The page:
Continue reading "Narrow Networks and Medicare Advantage: The True Meaning of Managed Care?" »

September 20, 2013

Upcoming Speaking Engagements and Conferences

Friendship Pins No 89 David HarlowYour faithful HealthBlawger will be out and about at a number of conferences and events over the next month or so, mostly in Boston, speaking, moderating and just hanging out ("on air" and in real life).

I hope to see you at one or more of these. See descriptions below for links to registration and in some cases, discount codes.

Keep an eye out for "Friendship Pins" -- my jacket from The Walking Gallery, pictured over there to the left -- and I will be in or near it.

If you are organizing a conference a little further down the road, please consider including me as a keynote speaker or otherwise. We should talk.

StrataRx: Where Big Data Meets Healthcare

September 25-27, 2013, Boston, MA

Discount code: HARLOW will get you 20% off registration.

I'll be speaking in the data liquidity track on patient consent to use of data and holding office hours.

Continue reading "Upcoming Speaking Engagements and Conferences" »

June 18, 2013

Alternative Quality Contract with Blue Cross Blue Shield of Massachusetts: A model for ACOs?

Managed Care Magazine recently ran a story on the Blue Cross Blue Shield of Massachusetts Alternative Quality Contract (AQC), which serves as a model for the ACO program under the Affordable Care Act. Check it out: Bay State Blues Combine Global Payment With Quality Metrics. The author of the piece, Joe Burns, contacted me as well as others in Massachusetts for comment.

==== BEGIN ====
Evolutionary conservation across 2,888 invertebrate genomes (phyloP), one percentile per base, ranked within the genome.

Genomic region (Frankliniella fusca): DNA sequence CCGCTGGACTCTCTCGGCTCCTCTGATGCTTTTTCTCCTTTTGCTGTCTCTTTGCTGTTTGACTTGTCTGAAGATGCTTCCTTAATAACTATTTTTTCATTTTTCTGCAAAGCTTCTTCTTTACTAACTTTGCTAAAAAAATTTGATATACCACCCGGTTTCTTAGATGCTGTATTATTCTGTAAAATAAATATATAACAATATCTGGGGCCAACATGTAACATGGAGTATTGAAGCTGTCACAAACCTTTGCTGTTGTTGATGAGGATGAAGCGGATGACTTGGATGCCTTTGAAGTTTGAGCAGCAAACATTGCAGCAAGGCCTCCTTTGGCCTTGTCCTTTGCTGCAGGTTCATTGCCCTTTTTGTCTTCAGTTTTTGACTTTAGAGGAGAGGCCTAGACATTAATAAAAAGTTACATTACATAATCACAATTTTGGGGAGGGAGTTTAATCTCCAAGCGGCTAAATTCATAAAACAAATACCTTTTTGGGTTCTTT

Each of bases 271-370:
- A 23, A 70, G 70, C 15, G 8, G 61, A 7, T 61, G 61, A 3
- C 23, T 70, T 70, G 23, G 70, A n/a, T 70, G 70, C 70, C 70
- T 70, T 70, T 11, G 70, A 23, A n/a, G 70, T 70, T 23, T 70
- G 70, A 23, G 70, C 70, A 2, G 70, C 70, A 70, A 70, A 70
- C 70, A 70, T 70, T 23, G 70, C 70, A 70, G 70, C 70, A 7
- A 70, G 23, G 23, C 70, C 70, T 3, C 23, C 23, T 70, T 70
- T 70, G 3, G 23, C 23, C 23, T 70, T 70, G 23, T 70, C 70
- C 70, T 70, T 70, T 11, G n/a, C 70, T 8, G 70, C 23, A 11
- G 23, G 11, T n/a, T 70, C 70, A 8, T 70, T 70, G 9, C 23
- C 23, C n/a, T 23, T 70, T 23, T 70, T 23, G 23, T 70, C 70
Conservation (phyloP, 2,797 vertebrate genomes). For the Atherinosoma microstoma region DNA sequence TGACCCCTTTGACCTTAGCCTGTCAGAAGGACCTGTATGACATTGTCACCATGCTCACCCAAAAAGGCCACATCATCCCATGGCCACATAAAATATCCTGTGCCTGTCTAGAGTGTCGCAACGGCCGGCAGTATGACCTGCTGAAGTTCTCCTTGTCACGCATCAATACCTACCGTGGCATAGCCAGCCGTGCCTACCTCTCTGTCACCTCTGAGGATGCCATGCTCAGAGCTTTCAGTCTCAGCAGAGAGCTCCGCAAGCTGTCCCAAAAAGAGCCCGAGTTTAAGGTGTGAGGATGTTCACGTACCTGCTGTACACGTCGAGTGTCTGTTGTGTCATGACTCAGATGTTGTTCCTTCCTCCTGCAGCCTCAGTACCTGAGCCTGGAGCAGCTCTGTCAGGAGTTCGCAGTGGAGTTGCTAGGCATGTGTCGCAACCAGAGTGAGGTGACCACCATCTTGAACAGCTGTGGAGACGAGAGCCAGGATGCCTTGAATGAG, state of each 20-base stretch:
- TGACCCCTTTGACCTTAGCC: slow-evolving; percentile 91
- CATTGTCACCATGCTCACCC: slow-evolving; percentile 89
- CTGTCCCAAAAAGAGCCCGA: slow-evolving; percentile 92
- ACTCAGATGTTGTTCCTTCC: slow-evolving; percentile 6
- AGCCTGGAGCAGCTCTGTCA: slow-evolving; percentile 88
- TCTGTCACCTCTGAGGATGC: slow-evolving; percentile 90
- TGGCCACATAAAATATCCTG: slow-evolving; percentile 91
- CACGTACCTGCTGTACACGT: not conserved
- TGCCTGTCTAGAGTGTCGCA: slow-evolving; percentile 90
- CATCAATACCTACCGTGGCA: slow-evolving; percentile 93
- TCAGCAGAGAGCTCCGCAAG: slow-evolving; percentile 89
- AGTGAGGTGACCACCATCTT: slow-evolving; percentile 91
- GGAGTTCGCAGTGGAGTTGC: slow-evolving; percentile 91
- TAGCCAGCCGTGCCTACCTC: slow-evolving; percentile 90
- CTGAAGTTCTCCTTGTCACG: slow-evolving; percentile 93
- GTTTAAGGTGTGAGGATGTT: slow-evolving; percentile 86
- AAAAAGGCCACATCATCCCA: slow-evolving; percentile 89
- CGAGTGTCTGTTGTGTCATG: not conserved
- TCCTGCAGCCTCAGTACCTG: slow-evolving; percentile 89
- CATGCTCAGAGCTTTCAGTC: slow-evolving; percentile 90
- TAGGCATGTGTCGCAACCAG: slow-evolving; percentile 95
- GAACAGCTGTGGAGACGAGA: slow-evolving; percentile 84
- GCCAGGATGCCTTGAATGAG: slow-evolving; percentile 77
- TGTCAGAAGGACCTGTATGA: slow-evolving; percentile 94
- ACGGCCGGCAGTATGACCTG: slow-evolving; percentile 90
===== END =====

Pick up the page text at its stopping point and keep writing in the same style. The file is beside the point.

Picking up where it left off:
My take, drawn from the story:

David Harlow, a health care lawyer in Newton who writes the HealthBlawg, agrees [that the early findings are encouraging], calling the AQC a significant development for two reasons. First, it is an alternative to fee for service.
“That’s appropriate because there is a need to change the incentives of health care providers in the system,” he adds. Second, the AQC is important because it has served as a model for the federal Centers for Medicare & Medicaid Services’ accountable care organizations.